United go top after Suarez handshake snub
Manchester United 2 Liverpool 1
Saturday 11 February 2012
The simmering feud between Luis Suarez and Patrice Evra exploded at Old Trafford as Manchester United went top of the Premier League.
On his first start since serving an eight-match ban for racially abusing Evra at Anfield in October, Suarez refused to offer his hand during the traditional pre-match handshake.
Evra reacted angrily and after apparently trying to confront Suarez in the tunnel at the end of the first half celebrated victory in close proximity to a disconsolate Suarez.
The Uruguayan continued to walk down the tunnel as some of Liverpool's players took umbrage at Evra's celebrations, remonstrating with the defender as tempers threatened to boil over.
Rio Ferdinand had earlier refused to shake Suarez's hand either, emphasising the depth of his feeling at recent events.
Amid the rancour, United emerged with three precious points as Wayne Rooney's second-half double sent them top of the Premier League.
Sir Alex Ferguson's men had to survive a nervy 10 minutes at the end though after Suarez's close-range finished had halved the deficit.
Reaction to Suarez was swift and damning and Evra was so obviously not amused.
Ferdinand might not have thought so, but it was probably just as well he bore the brunt of Evra's intended challenge on Suarez inside the first minute, otherwise the United skipper would have been in trouble.
Nothing much happened for a long time after that, with the game getting stuck in a midfield scrap.
Glen Johnson had the clearest opportunity, only to curl his shot wide after skipping inside Evra.
Rafael responded with a similar opportunity, which was saved by Pepe Reina.
It was not long before United opened their visitors up though.
Paul Scholes continued his run after finding Ryan Giggs with a quite brilliant pass to the left touchline.
When Giggs delivered the cross, Scholes was all on his own on the edge of the six-yard box.
It should have been the opener. Instead, the veteran midfielder's header went straight at Reina, who batted it away.
After the flurry of activity, the contest reverted back to the mundane.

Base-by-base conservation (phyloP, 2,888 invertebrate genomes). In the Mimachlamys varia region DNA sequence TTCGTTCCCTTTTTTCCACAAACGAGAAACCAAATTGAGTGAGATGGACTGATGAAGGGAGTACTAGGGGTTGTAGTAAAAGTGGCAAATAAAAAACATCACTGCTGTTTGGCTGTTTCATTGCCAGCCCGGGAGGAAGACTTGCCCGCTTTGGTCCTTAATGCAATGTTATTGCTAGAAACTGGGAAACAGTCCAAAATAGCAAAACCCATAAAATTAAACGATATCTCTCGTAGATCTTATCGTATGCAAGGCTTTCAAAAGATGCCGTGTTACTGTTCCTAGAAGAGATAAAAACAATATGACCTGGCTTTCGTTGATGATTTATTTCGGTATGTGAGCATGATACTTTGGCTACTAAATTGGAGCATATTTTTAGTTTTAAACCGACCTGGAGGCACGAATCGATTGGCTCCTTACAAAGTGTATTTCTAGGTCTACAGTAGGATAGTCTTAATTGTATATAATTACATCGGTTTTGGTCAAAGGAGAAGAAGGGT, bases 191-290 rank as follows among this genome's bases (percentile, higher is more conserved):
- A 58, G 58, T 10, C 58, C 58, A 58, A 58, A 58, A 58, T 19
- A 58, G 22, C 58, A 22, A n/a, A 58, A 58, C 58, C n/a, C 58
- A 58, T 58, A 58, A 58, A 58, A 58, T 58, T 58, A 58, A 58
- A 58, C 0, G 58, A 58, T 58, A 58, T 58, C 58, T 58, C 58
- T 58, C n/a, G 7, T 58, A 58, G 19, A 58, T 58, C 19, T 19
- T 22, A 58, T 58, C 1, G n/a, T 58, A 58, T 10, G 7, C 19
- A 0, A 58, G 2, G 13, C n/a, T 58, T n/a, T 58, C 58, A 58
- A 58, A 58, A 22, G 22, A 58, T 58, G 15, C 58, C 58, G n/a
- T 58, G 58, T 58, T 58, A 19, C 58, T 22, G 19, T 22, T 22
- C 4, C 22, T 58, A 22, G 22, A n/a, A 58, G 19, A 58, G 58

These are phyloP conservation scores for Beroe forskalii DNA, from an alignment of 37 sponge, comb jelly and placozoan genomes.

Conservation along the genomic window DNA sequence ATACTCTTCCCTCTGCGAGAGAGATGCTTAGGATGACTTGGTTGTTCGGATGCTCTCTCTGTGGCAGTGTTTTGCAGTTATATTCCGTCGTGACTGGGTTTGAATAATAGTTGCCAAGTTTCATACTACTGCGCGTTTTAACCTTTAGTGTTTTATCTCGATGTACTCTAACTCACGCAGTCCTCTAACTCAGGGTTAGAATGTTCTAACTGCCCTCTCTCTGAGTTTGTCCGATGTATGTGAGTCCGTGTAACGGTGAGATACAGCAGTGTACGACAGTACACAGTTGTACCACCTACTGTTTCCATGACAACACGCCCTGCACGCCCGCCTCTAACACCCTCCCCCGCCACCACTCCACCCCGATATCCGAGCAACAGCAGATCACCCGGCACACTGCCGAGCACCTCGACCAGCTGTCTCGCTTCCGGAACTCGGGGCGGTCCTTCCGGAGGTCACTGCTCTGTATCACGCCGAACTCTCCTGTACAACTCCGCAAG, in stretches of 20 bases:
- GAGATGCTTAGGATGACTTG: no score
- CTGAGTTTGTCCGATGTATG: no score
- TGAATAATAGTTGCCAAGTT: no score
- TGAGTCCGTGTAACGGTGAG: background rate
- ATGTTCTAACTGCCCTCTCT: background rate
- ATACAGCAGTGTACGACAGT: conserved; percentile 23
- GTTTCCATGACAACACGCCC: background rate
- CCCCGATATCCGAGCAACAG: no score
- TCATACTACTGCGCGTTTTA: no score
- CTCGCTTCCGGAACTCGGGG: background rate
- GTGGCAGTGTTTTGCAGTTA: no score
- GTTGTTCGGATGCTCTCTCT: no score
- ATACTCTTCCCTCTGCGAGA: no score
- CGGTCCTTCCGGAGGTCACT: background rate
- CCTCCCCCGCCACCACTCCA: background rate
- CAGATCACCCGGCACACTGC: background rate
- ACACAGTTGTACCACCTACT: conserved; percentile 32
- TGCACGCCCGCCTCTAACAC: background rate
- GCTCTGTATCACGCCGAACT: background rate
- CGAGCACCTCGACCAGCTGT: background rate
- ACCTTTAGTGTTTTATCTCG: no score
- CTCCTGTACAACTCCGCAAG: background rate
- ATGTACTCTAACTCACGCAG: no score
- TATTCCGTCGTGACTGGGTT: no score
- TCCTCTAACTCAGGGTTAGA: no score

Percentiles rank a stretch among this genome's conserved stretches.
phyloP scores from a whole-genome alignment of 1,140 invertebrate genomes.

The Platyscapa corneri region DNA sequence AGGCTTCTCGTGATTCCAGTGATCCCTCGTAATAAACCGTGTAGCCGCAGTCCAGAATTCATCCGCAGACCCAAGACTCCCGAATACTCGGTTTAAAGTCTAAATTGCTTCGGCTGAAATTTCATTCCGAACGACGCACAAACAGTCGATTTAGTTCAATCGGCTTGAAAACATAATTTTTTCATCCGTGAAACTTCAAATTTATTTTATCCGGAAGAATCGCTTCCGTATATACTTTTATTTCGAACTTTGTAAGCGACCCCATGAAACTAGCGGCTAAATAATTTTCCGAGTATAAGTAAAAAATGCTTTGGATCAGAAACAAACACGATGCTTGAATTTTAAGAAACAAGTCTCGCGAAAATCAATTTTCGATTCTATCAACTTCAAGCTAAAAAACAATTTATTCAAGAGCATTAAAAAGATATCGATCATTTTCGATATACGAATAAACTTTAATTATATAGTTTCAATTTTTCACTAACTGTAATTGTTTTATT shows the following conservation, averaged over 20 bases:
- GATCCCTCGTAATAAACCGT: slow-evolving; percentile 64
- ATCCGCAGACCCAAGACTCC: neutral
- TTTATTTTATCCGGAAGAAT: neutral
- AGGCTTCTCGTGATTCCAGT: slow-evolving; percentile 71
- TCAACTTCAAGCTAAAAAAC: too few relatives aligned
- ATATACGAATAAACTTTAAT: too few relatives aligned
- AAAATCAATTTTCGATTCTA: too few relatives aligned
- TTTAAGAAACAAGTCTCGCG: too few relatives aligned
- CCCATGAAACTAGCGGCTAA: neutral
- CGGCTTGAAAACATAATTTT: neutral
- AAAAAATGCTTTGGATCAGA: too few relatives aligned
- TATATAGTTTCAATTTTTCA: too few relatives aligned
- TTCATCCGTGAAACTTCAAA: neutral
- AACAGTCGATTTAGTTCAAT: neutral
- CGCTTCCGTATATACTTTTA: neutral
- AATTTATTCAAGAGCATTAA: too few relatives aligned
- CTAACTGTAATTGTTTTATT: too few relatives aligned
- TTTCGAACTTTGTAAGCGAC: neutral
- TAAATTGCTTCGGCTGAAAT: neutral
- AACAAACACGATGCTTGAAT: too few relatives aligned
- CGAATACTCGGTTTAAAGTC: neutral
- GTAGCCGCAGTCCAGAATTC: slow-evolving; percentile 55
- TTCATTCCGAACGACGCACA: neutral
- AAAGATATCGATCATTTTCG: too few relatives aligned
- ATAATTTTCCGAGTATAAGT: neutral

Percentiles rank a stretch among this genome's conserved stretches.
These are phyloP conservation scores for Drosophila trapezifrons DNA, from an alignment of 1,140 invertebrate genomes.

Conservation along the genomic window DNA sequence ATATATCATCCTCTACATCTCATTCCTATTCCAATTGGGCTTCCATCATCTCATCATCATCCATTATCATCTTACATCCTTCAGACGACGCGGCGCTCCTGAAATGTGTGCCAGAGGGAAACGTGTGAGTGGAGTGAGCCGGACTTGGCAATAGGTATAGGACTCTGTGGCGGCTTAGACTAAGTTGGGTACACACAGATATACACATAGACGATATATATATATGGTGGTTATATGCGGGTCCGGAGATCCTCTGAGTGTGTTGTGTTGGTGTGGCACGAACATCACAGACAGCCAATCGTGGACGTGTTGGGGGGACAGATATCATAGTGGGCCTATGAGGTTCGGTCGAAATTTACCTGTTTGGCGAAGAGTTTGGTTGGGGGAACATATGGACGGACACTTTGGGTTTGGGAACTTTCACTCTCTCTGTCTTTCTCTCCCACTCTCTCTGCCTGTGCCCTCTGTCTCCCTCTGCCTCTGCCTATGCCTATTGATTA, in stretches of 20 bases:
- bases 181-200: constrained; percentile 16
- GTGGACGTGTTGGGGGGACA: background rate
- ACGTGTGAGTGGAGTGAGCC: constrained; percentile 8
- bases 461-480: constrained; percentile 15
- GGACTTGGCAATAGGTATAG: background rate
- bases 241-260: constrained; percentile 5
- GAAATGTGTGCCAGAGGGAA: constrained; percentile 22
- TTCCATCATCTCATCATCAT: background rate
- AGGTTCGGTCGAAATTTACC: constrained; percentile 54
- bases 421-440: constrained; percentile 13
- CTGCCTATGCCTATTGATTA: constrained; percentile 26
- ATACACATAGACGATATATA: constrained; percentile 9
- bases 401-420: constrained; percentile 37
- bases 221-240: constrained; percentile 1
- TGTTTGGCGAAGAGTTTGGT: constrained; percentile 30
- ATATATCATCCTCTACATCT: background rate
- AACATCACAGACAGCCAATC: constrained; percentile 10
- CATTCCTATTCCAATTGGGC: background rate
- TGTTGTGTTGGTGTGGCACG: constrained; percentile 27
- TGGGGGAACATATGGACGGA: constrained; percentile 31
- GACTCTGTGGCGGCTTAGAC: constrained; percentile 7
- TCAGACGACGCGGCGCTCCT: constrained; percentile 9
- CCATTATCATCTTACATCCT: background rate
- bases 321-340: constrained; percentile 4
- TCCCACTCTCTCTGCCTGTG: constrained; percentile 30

That was until the final minute of the half, when Ferdinand sent Suarez to the deck with a tackle TV replays showed was perfectly legal.
Suarez felt differently and when referee Phil Dowd refused to award the free-kick that would surely have brought Ferdinand's dismissal, he reacted furiously.
Booting the ball at towards the dug-out as the half-time whistle blew, Suarez had to be escorted down the tunnel by team-mates.
Once inside though, the whole thing exploded once more, with Evra apparently intent on confronting the Uruguayan, with players from both sides involved in a melee that required police intervention.
The Football Association will be wanting to know more about that but the spark suited United better judging by the way they began the second half.
When Jordan Henderson could only get the faintest of touches to Giggs' curling corner, it sent the ball straight to Rooney.
On his own at the far post, the England striker swept home a first-time shot.
The home fans barely had time to catch their breath before Rooney struck again.
This time, Liverpool only had themselves to blame as Jay Spearing surrendered possession to Valencia in a dangerous area.
Unselfishly, Valencia found Rooney immediately and the United man finished off his 17th Premier League goal of the season.
The whole complexion of the afternoon had changed.
After Michael Carrick had sent Suarez flying, Rooney was denied a hat-trick when he brilliant effort was ruled out for an earlier foul by Jonny Evans.
More good work from Valencia presented Rooney with another opportunity, which he spurned.
It triggered a double substitution from Kenny Dalglish, who introduced Andy Carroll and Craig Bellamy.
Then, after Danny Welbeck had scuffed a shot straight to Reina, Charlie Adam came on.
Suarez remained throughout, so was on hand to finish off after United's defence had got themselves in a tangle as they tried to clear Adam's free-kick and the ball bounced kindly off Ferdinand.
Welbeck would have eased a few nerves if he had not wasted a good chance on United's next attack.
However, after an excellent save from David de Gea to deny Johnson in stoppage time and Suarez missing from close range when he was offside anyway, the hosts held on to claim a valuable win, even if the hope of both clubs that the match should remembered for the football was sadly not met.
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